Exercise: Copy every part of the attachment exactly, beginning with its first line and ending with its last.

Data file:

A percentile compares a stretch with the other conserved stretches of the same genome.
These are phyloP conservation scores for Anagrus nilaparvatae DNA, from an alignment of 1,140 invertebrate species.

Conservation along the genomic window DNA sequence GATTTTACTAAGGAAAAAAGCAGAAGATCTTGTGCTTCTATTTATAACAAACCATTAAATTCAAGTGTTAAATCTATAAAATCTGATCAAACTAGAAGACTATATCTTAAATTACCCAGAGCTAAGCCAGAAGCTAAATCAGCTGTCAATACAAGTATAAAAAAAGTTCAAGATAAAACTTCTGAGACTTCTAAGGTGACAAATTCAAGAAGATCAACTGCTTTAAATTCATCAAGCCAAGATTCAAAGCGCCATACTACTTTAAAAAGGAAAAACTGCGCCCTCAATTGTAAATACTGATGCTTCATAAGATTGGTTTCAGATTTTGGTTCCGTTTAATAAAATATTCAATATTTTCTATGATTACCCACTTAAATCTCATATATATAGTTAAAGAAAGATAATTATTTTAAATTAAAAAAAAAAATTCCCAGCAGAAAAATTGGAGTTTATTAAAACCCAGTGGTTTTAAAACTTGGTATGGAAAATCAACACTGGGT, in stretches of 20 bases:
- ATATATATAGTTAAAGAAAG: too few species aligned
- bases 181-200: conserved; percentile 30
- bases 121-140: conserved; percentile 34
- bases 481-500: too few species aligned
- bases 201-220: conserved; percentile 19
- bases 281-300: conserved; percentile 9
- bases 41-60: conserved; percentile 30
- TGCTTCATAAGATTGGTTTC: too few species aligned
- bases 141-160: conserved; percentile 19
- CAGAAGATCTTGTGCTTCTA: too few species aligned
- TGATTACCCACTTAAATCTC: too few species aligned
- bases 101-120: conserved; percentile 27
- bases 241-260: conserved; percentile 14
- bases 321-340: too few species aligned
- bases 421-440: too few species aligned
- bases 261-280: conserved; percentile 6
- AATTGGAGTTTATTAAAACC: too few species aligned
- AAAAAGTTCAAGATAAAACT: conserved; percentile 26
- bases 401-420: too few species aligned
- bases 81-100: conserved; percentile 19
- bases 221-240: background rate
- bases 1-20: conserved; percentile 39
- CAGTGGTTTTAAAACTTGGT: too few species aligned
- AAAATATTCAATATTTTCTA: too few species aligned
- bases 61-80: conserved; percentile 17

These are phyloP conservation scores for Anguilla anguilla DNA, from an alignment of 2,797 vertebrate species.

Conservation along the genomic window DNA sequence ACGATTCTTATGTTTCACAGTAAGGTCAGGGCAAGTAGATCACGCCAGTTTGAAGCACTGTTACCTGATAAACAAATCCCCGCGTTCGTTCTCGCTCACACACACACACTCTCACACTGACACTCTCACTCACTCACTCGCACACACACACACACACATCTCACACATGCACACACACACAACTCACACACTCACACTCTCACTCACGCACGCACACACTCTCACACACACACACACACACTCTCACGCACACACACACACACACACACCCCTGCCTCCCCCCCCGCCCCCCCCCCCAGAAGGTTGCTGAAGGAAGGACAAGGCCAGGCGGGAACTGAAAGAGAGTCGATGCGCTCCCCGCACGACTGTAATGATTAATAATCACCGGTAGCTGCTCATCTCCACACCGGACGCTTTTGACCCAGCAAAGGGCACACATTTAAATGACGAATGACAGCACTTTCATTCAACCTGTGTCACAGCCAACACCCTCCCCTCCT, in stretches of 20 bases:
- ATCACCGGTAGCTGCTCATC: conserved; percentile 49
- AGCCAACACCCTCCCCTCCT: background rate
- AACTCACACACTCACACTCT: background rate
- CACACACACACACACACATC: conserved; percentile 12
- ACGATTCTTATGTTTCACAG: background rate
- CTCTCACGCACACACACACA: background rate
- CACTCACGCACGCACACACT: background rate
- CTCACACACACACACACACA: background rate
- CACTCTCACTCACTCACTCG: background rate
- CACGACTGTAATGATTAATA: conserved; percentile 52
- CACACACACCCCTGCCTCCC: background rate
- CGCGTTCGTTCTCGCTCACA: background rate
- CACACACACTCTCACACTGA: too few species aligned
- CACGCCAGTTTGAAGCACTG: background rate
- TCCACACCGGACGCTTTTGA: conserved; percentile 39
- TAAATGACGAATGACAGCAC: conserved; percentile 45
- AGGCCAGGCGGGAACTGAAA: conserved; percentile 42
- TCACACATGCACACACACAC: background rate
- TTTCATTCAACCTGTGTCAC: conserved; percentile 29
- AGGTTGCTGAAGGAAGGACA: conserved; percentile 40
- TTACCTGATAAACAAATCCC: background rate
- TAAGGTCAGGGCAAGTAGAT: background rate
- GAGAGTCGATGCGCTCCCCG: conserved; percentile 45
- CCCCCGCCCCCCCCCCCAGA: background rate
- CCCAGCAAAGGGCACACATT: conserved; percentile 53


A percentile compares a stretch with the other conserved stretches of the same genome.
These are phyloP conservation scores for Anagrus nilaparvatae DNA, from an alignment of 1,140 invertebrate species.

Conservation along the genomic window DNA sequence GATTTTACTAAGGAAAAAAGCAGAAGATCTTGTGCTTCTATTTATAACAAACCATTAAATTCAAGTGTTAAATCTATAAAATCTGATCAAACTAGAAGACTATATCTTAAATTACCCAGAGCTAAGCCAGAAGCTAAATCAGCTGTCAATACAAGTATAAAAAAAGTTCAAGATAAAACTTCTGAGACTTCTAAGGTGACAAATTCAAGAAGATCAACTGCTTTAAATTCATCAAGCCAAGATTCAAAGCGCCATACTACTTTAAAAAGGAAAAACTGCGCCCTCAATTGTAAATACTGATGCTTCATAAGATTGGTTTCAGATTTTGGTTCCGTTTAATAAAATATTCAATATTTTCTATGATTACCCACTTAAATCTCATATATATAGTTAAAGAAAGATAATTATTTTAAATTAAAAAAAAAAATTCCCAGCAGAAAAATTGGAGTTTATTAAAACCCAGTGGTTTTAAAACTTGGTATGGAAAATCAACACTGGGT, in stretches of 20 bases:
- ATATATATAGTTAAAGAAAG: too few species aligned
- bases 181-200: conserved; percentile 30
- bases 121-140: conserved; percentile 34
- bases 481-500: too few species aligned
- bases 201-220: conserved; percentile 19
- bases 281-300: conserved; percentile 9
- bases 41-60: conserved; percentile 30
- TGCTTCATAAGATTGGTTTC: too few species aligned
- bases 141-160: conserved; percentile 19
- CAGAAGATCTTGTGCTTCTA: too few species aligned
- TGATTACCCACTTAAATCTC: too few species aligned
- bases 101-120: conserved; percentile 27
- bases 241-260: conserved; percentile 14
- bases 321-340: too few species aligned
- bases 421-440: too few species aligned
- bases 261-280: conserved; percentile 6
- AATTGGAGTTTATTAAAACC: too few species aligned
- AAAAAGTTCAAGATAAAACT: conserved; percentile 26
- bases 401-420: too few species aligned
- bases 81-100: conserved; percentile 19
- bases 221-240: background rate
- bases 1-20: conserved; percentile 39
- CAGTGGTTTTAAAACTTGGT: too few species aligned
- AAAATATTCAATATTTTCTA: too few species aligned
- bases 61-80: conserved; percentile 17

These are phyloP conservation scores for Anguilla anguilla DNA, from an alignment of 2,797 vertebrate species.

Conservation along the genomic window DNA sequence ACGATTCTTATGTTTCACAGTAAGGTCAGGGCAAGTAGATCACGCCAGTTTGAAGCACTGTTACCTGATAAACAAATCCCCGCGTTCGTTCTCGCTCACACACACACACTCTCACACTGACACTCTCACTCACTCACTCGCACACACACACACACACATCTCACACATGCACACACACACAACTCACACACTCACACTCTCACTCACGCACGCACACACTCTCACACACACACACACACACTCTCACGCACACACACACACACACACACCCCTGCCTCCCCCCCCGCCCCCCCCCCCAGAAGGTTGCTGAAGGAAGGACAAGGCCAGGCGGGAACTGAAAGAGAGTCGATGCGCTCCCCGCACGACTGTAATGATTAATAATCACCGGTAGCTGCTCATCTCCACACCGGACGCTTTTGACCCAGCAAAGGGCACACATTTAAATGACGAATGACAGCACTTTCATTCAACCTGTGTCACAGCCAACACCCTCCCCTCCT, in stretches of 20 bases:
- ATCACCGGTAGCTGCTCATC: conserved; percentile 49
- AGCCAACACCCTCCCCTCCT: background rate
- AACTCACACACTCACACTCT: background rate
- CACACACACACACACACATC: conserved; percentile 12
- ACGATTCTTATGTTTCACAG: background rate
- CTCTCACGCACACACACACA: background rate
- CACTCACGCACGCACACACT: background rate
- CTCACACACACACACACACA: background rate
- CACTCTCACTCACTCACTCG: background rate
- CACGACTGTAATGATTAATA: conserved; percentile 52
- CACACACACCCCTGCCTCCC: background rate
- CGCGTTCGTTCTCGCTCACA: background rate
- CACACACACTCTCACACTGA: too few species aligned
- CACGCCAGTTTGAAGCACTG: background rate
- TCCACACCGGACGCTTTTGA: conserved; percentile 39
- TAAATGACGAATGACAGCAC: conserved; percentile 45
- AGGCCAGGCGGGAACTGAAA: conserved; percentile 42
- TCACACATGCACACACACAC: background rate
- TTTCATTCAACCTGTGTCAC: conserved; percentile 29
- AGGTTGCTGAAGGAAGGACA: conserved; percentile 40
- TTACCTGATAAACAAATCCC: background rate
- TAAGGTCAGGGCAAGTAGAT: background rate
- GAGAGTCGATGCGCTCCCCG: conserved; percentile 45
- CCCCCGCCCCCCCCCCCAGA: background rate
- CCCAGCAAAGGGCACACATT: conserved; percentile 53